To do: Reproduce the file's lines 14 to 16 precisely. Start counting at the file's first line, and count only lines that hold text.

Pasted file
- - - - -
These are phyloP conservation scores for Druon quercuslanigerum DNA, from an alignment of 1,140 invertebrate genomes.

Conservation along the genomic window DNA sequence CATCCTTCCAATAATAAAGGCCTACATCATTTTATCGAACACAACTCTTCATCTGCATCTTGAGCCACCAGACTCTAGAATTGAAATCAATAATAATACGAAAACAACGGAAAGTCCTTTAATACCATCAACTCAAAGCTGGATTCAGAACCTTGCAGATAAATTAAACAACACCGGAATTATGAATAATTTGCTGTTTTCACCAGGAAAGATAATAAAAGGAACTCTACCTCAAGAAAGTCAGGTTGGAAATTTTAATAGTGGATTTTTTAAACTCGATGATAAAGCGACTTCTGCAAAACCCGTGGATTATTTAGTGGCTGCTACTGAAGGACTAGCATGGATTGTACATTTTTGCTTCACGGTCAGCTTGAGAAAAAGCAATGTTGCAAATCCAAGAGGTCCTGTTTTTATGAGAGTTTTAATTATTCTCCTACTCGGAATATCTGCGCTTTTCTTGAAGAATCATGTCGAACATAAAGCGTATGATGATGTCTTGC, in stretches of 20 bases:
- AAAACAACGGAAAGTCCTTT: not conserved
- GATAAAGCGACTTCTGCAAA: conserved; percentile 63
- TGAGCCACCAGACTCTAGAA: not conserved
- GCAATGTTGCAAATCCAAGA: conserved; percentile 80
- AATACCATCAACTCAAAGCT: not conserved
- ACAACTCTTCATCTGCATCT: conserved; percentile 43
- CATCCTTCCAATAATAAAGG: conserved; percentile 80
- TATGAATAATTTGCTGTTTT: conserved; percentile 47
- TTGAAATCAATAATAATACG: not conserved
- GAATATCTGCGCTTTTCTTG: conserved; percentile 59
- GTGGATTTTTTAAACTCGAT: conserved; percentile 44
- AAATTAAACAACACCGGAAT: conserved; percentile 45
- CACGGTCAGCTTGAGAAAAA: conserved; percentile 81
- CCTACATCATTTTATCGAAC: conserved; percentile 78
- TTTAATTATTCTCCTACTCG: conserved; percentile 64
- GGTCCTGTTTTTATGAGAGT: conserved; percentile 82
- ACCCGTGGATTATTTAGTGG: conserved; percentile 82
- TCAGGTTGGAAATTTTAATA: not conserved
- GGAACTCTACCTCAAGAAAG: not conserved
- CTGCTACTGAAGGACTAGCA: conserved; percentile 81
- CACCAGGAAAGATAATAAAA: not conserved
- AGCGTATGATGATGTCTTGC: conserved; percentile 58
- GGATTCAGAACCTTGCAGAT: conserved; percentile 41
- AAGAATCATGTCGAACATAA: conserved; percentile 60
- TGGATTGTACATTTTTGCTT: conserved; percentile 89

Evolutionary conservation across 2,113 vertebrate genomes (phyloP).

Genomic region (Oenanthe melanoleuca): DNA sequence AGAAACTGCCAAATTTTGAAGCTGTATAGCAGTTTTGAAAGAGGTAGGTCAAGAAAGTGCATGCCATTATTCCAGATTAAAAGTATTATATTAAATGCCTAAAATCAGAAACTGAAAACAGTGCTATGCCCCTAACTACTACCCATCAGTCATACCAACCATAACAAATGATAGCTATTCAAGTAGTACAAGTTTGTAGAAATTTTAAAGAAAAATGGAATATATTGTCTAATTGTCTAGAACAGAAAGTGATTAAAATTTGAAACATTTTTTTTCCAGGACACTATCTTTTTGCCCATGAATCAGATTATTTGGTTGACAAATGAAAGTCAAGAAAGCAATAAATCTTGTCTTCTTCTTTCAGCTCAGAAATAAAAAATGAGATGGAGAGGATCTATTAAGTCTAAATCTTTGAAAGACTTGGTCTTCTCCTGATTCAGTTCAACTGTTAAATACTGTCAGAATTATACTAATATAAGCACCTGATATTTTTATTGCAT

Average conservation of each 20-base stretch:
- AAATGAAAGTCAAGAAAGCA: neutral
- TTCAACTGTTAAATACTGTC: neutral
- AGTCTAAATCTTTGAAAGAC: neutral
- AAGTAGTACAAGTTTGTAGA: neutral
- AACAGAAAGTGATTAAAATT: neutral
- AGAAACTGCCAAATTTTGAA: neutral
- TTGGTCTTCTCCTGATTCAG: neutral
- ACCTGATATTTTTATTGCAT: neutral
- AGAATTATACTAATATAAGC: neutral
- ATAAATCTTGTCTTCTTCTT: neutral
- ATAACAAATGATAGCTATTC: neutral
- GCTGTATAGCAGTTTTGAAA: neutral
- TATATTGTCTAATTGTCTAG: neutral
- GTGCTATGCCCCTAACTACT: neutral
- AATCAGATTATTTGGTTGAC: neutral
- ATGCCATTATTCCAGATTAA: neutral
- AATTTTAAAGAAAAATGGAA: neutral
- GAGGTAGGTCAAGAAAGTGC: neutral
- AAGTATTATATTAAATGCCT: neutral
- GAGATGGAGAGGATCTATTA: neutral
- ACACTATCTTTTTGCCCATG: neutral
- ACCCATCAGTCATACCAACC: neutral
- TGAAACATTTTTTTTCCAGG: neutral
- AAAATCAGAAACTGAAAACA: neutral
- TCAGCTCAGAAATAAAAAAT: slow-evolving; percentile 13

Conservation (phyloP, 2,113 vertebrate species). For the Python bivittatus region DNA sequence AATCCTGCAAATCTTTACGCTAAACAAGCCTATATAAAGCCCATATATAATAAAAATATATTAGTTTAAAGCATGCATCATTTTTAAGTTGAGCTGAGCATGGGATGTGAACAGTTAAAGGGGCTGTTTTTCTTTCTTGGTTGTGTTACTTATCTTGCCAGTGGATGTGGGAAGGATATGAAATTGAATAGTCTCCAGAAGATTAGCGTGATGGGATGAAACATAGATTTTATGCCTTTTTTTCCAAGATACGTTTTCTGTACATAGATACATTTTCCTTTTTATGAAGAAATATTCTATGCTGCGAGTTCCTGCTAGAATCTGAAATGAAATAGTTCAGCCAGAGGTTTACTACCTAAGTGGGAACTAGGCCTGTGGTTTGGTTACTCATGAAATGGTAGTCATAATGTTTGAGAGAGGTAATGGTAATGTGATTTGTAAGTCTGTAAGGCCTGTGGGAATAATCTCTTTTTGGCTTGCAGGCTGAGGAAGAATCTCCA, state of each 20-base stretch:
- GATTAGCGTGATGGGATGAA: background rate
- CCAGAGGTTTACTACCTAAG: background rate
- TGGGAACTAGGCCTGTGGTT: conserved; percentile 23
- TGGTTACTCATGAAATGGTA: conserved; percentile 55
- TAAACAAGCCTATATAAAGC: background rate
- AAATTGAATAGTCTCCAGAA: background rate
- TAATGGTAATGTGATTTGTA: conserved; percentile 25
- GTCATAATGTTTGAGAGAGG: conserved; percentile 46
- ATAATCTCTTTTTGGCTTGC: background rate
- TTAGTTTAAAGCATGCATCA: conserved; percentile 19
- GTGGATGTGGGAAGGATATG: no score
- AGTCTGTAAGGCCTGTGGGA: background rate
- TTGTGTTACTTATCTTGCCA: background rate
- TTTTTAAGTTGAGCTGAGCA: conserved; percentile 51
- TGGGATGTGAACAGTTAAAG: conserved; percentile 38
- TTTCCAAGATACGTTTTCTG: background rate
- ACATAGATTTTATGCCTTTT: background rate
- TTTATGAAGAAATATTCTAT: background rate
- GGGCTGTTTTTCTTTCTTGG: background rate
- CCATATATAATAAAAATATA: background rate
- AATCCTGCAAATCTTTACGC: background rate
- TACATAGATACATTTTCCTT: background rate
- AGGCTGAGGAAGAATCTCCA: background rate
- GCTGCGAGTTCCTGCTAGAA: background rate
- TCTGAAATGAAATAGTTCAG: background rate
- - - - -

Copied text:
- AAATTAAACAACACCGGAAT: conserved; percentile 45
- CACGGTCAGCTTGAGAAAAA: conserved; percentile 81
- CCTACATCATTTTATCGAAC: conserved; percentile 78